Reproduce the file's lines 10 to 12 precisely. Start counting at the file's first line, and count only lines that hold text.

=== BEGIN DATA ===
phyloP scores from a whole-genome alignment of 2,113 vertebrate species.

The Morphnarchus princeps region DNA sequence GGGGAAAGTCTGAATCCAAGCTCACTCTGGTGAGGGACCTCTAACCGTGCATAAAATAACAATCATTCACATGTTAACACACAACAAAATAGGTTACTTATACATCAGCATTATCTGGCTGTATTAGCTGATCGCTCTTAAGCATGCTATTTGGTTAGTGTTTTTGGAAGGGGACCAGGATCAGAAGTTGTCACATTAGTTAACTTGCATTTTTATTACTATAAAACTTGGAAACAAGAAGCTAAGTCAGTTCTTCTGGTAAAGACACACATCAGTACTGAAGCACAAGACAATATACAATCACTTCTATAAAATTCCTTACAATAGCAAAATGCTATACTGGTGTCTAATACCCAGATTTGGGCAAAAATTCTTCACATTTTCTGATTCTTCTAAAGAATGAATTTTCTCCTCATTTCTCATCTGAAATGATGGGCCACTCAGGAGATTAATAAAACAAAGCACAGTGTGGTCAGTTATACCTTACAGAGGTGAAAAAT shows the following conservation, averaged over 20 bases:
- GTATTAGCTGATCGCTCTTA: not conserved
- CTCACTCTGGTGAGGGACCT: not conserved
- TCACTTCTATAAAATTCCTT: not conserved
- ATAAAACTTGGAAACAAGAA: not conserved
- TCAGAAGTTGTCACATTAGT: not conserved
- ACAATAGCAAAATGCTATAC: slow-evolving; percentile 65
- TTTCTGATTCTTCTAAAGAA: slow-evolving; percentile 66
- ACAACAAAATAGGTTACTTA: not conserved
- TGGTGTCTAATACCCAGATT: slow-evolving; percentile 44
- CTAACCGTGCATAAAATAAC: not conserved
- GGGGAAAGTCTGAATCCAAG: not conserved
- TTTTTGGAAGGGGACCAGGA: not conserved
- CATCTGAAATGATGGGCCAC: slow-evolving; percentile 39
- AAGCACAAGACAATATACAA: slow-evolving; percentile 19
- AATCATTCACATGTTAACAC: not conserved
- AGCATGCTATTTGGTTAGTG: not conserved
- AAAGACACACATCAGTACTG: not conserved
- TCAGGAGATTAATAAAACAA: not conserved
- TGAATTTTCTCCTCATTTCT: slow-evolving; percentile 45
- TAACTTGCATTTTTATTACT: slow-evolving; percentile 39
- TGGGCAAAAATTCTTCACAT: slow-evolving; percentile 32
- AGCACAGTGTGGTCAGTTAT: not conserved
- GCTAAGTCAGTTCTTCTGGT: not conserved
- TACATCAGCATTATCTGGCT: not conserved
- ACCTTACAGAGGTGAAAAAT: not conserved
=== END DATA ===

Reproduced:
- ACAACAAAATAGGTTACTTA: not conserved
- TGGTGTCTAATACCCAGATT: slow-evolving; percentile 44
- CTAACCGTGCATAAAATAAC: not conserved